“To some people living is extremely simple; to others, it is extremely difficult.”

Because I apparently hadn’t gotten enough stifling interiority reading The Sailor Who Fell from Grace with the Sea, I thought I would follow up with Mishima’s 1950 novel, Thirst for Love. Etsuko, a Tokyo widow who has moved to the countryside to live at her in-laws’ villa, loves a servant boy from afar as she carries on an affair with her dead husband’s father; she is thirsty for love.

Etsuko is a dark woman, rather placid on the outside but deeply and violently emotional. Before her husband died, he cheated on her regularly; eventually she tried to poison herself, and planned to attempt it again just before he fell ill. She finds strange new power in his illness and assumes a very introspective widowly existence.

Earlier she had wished to die with her husband—the death of an Indian widow. It was an occult thing, that sacrificial death she dreamed of, a suicide proffered not so much in mourning for her husband’s death as in envy of that death. What she desired was not any common, ordinary death, but a slow death, over a protracted period of time.

It’s easy to imagine Etsuko actually committing such an act. Later, in a state of desperation, she holds her hand to a bonfire long enough to cause serious burns to her palm. She is addicted to her turbulent emotions, with “a thirst that ate at her as if it were duty—a thirst like that of the drunk who, fearing that if he takes another swig he will become sick, lifts the bottle again.” By the end of the novel, her worst fear is that, after admitting her wrongdoing to her beloved gardener, rather than having to “endure his recriminations,” she would be pardoned. “And that would be the end of it all—of the pain I have anticipated, of my wild dreams, of my joyful annihilation.”

And what of this gardener, Saburo? He could hardly be more different. He speaks with Etsuko like they have no language in common, attempting to quickly decipher what she is saying and parrot back what he thinks she wants to hear. And his experience of love is light and free compared with Etsuko’s crippling load of emotion. He’s sick of her saying the word over and over again, love.

He could not think of it as representing anything more than a completely unnecessary concept.

He found no room in his life fitted out for this word as a daily necessity, as something for which he would at times place his life in the balance. It was difficult for him even to imagine it. And the stupidity that leads some owners of such a room to burn the whole house down in order to rid themselves of it was to him utterly ridiculous.

Etsuko’s actions—because she is most certainly an arsonist—may well be ridiculous, but Saburo makes a mistake of his own. Whether it’s a necessary concept for him or not, love is real enough for Etsuko to affect his life as well. His hubris at his own superiority of unemotion does not save him from the ravages of the same thirst.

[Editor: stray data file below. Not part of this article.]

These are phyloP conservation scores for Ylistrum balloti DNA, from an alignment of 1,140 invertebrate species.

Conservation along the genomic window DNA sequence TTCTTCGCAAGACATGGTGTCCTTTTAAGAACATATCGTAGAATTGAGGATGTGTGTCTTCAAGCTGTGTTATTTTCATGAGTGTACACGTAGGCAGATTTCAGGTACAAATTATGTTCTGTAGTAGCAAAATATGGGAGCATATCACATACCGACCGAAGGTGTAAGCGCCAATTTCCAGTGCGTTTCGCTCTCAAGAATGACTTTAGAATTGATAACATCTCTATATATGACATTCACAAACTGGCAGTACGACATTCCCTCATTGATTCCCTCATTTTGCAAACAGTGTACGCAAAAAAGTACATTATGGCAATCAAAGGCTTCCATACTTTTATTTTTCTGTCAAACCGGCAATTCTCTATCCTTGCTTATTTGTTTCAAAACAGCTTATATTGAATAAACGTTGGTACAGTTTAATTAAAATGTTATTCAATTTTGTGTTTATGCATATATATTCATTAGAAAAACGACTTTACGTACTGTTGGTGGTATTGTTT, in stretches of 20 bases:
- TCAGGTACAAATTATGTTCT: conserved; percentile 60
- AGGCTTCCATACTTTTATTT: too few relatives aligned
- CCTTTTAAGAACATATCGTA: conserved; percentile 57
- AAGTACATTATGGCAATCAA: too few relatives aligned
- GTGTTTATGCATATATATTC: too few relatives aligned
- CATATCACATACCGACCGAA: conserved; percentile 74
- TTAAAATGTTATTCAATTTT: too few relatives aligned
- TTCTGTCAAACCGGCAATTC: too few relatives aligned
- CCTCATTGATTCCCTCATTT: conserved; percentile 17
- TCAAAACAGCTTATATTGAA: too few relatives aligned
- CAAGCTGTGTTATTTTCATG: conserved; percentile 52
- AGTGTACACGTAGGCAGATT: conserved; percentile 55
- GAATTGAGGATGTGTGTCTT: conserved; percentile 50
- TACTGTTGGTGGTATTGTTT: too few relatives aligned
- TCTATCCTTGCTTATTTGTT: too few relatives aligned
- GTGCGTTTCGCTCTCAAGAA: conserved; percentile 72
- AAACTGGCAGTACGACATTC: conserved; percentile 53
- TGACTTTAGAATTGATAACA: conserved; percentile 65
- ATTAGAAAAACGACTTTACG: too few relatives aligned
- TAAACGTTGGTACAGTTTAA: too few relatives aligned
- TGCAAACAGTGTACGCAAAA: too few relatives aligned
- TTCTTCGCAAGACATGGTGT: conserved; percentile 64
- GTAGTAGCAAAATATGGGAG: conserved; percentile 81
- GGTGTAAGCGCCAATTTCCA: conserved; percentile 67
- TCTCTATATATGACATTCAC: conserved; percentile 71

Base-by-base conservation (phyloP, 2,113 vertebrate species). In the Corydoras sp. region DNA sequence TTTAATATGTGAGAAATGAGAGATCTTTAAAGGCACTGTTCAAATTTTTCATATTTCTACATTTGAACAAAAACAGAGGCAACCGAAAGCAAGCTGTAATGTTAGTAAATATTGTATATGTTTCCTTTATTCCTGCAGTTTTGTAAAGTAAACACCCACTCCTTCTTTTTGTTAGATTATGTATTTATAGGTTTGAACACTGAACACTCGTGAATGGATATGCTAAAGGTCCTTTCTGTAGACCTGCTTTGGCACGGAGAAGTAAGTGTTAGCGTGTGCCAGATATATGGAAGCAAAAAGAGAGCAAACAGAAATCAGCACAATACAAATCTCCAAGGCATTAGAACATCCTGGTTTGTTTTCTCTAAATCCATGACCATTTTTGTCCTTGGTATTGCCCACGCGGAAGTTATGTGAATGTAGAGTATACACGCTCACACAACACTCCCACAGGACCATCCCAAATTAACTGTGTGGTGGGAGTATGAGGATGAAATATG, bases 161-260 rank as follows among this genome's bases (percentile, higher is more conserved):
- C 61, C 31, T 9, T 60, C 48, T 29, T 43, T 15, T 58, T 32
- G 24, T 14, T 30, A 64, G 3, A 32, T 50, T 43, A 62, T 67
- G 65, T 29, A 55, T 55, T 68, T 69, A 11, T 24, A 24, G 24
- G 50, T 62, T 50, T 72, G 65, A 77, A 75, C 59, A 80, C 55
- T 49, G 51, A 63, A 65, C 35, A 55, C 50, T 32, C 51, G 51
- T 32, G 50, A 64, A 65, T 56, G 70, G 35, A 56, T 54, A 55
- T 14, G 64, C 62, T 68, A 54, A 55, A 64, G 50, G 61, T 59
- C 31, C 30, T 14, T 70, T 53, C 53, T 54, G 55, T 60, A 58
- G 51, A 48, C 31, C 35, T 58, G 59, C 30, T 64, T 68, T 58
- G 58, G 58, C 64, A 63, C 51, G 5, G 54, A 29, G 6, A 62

I’m starting to warm up to this stuff. What do we think, Sea of Fertility trilogy on the horizon? Or something else of his? (Already read: The Sound of Waves, Spring Snow, The Sailor Who Fell… and “Patriotism.”)

The Sailor Who Fell from Grace with the Sea by Yukio Mishima

Consider the subtitle of this post: “Attempting to understand Mishima, part IV of ?”

If you thought the last thing I read by him was, oh, I don’t know, creepy, violent, weird, unpleasant, crazy, unsettling…The Sailor Who Fell from Grace with the Sea is probably even more so. Fusako is a youngish widow who runs a fancy men’s clothing store in Yokohama. She lives with her young teenage son Noboru, who spends much of his free time with a group of boys his own age with a very particular life philosophy who enjoy killing and dissecting cats. Noboru is also very interested in ships, and when Fusako arranges to take him on a tour of one docked in the harbor she meets its second mate, Ryuji, and the two begin dating.

The novel opens with Noboru being locked in his room for the night, a precaution Fusako has taken ever since he was caught sneaking out (probably to kill and dissect another cat). But Noboru has found a secret: a peephole that allows him, if he pulls the drawers out of a built-in dresser and crawls into it, to watch his mother undressing in her room. It also allows him to watch his mother together with Ryuji the first night she brings him home, and all the ones following.

Noboru climbing into the womb of his chest of drawers to peer through a tiny hole at his mother’s sexuality; his Lord of the Flies-like club of friends; his beginning sense of wonder at Ryuji, effectively the first “real man” Noboru believes he has known; these are things I can understand, “get into” literarily. And one of Mishima’s themes is an old favorite: misunderstandings between men and women (and between adults and children, of course).

Ryuji, the first night he goes out walking with Fusako, is preoccupied with serious thoughts. “He hadn’t been able to explain his ideas of glory and death, or the longing and the melancholy pent up in his chest, or the other dark passions choking in the ocean’s swell.” Ryuji is not satisfied with a normal life; he disdains his fellow officers with families at home, who “have thrown opportunity away—there’s no hope for them any more.” Ryuji, by contrast, has

never done much, but I’ve lived my whole life thinking of myself as the only real man. And if I’m right, then a limpid, lonely horn is going to trumpet through the dawn someday, and a turgid cloud laced with light will sweep down, and the poignant voice of glory will call for me from the distance—and I’ll have to jump out of bed and set out alone. That’s why I’ve never married. I’ve waited, and waited, and here I am past thirty.